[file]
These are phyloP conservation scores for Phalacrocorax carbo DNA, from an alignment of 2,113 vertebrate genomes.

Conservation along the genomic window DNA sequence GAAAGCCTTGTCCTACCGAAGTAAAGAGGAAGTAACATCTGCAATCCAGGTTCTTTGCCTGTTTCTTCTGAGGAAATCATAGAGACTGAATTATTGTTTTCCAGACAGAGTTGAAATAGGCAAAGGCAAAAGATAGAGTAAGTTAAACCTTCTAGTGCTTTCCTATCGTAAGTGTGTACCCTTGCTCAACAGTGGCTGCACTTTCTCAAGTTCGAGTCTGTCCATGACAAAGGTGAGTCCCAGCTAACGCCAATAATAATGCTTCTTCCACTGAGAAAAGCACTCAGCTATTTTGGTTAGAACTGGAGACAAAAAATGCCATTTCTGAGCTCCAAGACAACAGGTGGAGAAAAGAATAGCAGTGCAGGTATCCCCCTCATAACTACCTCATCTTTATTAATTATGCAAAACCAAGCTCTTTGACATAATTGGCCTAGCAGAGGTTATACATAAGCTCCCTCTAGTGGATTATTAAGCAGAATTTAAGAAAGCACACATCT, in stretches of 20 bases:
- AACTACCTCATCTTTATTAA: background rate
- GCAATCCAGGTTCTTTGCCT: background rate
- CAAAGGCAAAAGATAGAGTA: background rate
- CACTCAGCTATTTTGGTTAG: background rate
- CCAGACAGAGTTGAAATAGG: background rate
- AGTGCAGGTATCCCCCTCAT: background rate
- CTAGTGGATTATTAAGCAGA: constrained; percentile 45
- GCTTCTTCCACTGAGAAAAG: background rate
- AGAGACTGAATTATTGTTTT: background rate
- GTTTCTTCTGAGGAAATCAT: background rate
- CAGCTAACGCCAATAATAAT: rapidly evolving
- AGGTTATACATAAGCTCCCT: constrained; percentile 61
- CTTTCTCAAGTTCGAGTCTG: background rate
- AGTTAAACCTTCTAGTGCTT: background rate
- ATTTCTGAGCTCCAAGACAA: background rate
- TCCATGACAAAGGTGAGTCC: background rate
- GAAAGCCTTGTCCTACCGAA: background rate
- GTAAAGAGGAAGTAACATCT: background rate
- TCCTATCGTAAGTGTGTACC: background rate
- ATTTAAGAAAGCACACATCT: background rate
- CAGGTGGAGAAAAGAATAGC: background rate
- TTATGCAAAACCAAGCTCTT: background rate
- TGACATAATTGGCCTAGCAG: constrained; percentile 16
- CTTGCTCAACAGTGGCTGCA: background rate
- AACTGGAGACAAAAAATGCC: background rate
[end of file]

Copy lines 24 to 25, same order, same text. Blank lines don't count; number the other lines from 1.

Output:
- TTATGCAAAACCAAGCTCTT: background rate
- TGACATAATTGGCCTAGCAG: constrained; percentile 16